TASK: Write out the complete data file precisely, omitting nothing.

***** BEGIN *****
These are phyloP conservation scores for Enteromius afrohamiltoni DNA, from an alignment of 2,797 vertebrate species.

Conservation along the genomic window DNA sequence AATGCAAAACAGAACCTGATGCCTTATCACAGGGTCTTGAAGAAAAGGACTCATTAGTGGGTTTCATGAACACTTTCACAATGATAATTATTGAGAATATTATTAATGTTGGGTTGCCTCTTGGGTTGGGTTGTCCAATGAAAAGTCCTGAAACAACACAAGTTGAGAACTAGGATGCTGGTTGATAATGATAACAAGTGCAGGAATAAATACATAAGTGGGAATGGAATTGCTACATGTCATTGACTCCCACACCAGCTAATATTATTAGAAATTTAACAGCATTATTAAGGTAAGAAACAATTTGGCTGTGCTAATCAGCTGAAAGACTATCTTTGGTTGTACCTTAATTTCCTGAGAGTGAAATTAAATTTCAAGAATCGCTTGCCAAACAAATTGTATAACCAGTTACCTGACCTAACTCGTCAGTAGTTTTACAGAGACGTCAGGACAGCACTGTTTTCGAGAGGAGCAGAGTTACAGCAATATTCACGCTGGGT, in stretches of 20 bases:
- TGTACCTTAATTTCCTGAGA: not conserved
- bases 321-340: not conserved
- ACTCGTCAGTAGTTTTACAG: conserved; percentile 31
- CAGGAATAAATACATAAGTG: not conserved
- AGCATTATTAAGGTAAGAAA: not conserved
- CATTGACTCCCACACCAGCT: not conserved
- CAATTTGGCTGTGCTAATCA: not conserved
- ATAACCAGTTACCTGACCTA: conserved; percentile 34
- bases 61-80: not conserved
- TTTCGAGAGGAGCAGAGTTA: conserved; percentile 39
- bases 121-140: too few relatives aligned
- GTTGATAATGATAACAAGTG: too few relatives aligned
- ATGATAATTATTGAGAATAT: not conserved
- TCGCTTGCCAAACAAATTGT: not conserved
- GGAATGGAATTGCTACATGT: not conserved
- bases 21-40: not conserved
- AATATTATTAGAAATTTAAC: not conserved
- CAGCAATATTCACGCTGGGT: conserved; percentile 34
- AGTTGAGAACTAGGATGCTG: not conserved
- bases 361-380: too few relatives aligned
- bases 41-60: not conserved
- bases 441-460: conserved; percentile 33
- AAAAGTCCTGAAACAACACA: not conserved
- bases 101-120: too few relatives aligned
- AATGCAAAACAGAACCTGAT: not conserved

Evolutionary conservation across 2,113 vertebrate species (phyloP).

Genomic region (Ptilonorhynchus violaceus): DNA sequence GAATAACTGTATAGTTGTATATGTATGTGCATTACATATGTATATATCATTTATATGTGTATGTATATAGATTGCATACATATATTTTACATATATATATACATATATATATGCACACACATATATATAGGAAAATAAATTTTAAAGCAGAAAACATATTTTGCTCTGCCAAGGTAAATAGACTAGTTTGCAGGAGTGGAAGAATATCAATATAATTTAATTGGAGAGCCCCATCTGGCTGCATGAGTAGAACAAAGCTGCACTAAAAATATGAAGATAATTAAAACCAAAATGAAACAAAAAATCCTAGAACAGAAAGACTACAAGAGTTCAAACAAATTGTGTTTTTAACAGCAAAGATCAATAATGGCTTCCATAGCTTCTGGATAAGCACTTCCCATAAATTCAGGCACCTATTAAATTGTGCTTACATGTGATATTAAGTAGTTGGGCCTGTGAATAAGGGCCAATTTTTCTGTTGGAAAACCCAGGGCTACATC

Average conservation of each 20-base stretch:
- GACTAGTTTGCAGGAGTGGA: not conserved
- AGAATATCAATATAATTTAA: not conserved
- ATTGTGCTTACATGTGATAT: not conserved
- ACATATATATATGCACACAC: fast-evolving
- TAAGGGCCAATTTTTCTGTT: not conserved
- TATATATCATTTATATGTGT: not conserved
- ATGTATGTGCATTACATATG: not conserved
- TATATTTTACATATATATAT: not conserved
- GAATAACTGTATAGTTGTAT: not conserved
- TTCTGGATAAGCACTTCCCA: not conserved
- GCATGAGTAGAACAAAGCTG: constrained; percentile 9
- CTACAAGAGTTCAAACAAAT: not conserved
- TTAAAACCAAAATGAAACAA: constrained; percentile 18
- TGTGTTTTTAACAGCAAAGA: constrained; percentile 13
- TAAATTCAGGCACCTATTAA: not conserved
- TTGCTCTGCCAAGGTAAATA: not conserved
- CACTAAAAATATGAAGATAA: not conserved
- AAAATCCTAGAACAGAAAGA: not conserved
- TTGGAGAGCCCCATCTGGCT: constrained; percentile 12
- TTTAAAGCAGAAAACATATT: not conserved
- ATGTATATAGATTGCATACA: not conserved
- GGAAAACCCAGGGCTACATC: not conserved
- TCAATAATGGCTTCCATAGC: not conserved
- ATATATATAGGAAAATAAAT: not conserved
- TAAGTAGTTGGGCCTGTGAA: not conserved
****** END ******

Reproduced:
These are phyloP conservation scores for Enteromius afrohamiltoni DNA, from an alignment of 2,797 vertebrate species.

Conservation along the genomic window DNA sequence AATGCAAAACAGAACCTGATGCCTTATCACAGGGTCTTGAAGAAAAGGACTCATTAGTGGGTTTCATGAACACTTTCACAATGATAATTATTGAGAATATTATTAATGTTGGGTTGCCTCTTGGGTTGGGTTGTCCAATGAAAAGTCCTGAAACAACACAAGTTGAGAACTAGGATGCTGGTTGATAATGATAACAAGTGCAGGAATAAATACATAAGTGGGAATGGAATTGCTACATGTCATTGACTCCCACACCAGCTAATATTATTAGAAATTTAACAGCATTATTAAGGTAAGAAACAATTTGGCTGTGCTAATCAGCTGAAAGACTATCTTTGGTTGTACCTTAATTTCCTGAGAGTGAAATTAAATTTCAAGAATCGCTTGCCAAACAAATTGTATAACCAGTTACCTGACCTAACTCGTCAGTAGTTTTACAGAGACGTCAGGACAGCACTGTTTTCGAGAGGAGCAGAGTTACAGCAATATTCACGCTGGGT, in stretches of 20 bases:
- TGTACCTTAATTTCCTGAGA: not conserved
- bases 321-340: not conserved
- ACTCGTCAGTAGTTTTACAG: conserved; percentile 31
- CAGGAATAAATACATAAGTG: not conserved
- AGCATTATTAAGGTAAGAAA: not conserved
- CATTGACTCCCACACCAGCT: not conserved
- CAATTTGGCTGTGCTAATCA: not conserved
- ATAACCAGTTACCTGACCTA: conserved; percentile 34
- bases 61-80: not conserved
- TTTCGAGAGGAGCAGAGTTA: conserved; percentile 39
- bases 121-140: too few relatives aligned
- GTTGATAATGATAACAAGTG: too few relatives aligned
- ATGATAATTATTGAGAATAT: not conserved
- TCGCTTGCCAAACAAATTGT: not conserved
- GGAATGGAATTGCTACATGT: not conserved
- bases 21-40: not conserved
- AATATTATTAGAAATTTAAC: not conserved
- CAGCAATATTCACGCTGGGT: conserved; percentile 34
- AGTTGAGAACTAGGATGCTG: not conserved
- bases 361-380: too few relatives aligned
- bases 41-60: not conserved
- bases 441-460: conserved; percentile 33
- AAAAGTCCTGAAACAACACA: not conserved
- bases 101-120: too few relatives aligned
- AATGCAAAACAGAACCTGAT: not conserved

Evolutionary conservation across 2,113 vertebrate species (phyloP).

Genomic region (Ptilonorhynchus violaceus): DNA sequence GAATAACTGTATAGTTGTATATGTATGTGCATTACATATGTATATATCATTTATATGTGTATGTATATAGATTGCATACATATATTTTACATATATATATACATATATATATGCACACACATATATATAGGAAAATAAATTTTAAAGCAGAAAACATATTTTGCTCTGCCAAGGTAAATAGACTAGTTTGCAGGAGTGGAAGAATATCAATATAATTTAATTGGAGAGCCCCATCTGGCTGCATGAGTAGAACAAAGCTGCACTAAAAATATGAAGATAATTAAAACCAAAATGAAACAAAAAATCCTAGAACAGAAAGACTACAAGAGTTCAAACAAATTGTGTTTTTAACAGCAAAGATCAATAATGGCTTCCATAGCTTCTGGATAAGCACTTCCCATAAATTCAGGCACCTATTAAATTGTGCTTACATGTGATATTAAGTAGTTGGGCCTGTGAATAAGGGCCAATTTTTCTGTTGGAAAACCCAGGGCTACATC

Average conservation of each 20-base stretch:
- GACTAGTTTGCAGGAGTGGA: not conserved
- AGAATATCAATATAATTTAA: not conserved
- ATTGTGCTTACATGTGATAT: not conserved
- ACATATATATATGCACACAC: fast-evolving
- TAAGGGCCAATTTTTCTGTT: not conserved
- TATATATCATTTATATGTGT: not conserved
- ATGTATGTGCATTACATATG: not conserved
- TATATTTTACATATATATAT: not conserved
- GAATAACTGTATAGTTGTAT: not conserved
- TTCTGGATAAGCACTTCCCA: not conserved
- GCATGAGTAGAACAAAGCTG: constrained; percentile 9
- CTACAAGAGTTCAAACAAAT: not conserved
- TTAAAACCAAAATGAAACAA: constrained; percentile 18
- TGTGTTTTTAACAGCAAAGA: constrained; percentile 13
- TAAATTCAGGCACCTATTAA: not conserved
- TTGCTCTGCCAAGGTAAATA: not conserved
- CACTAAAAATATGAAGATAA: not conserved
- AAAATCCTAGAACAGAAAGA: not conserved
- TTGGAGAGCCCCATCTGGCT: constrained; percentile 12
- TTTAAAGCAGAAAACATATT: not conserved
- ATGTATATAGATTGCATACA: not conserved
- GGAAAACCCAGGGCTACATC: not conserved
- TCAATAATGGCTTCCATAGC: not conserved
- ATATATATAGGAAAATAAAT: not conserved
- TAAGTAGTTGGGCCTGTGAA: not conserved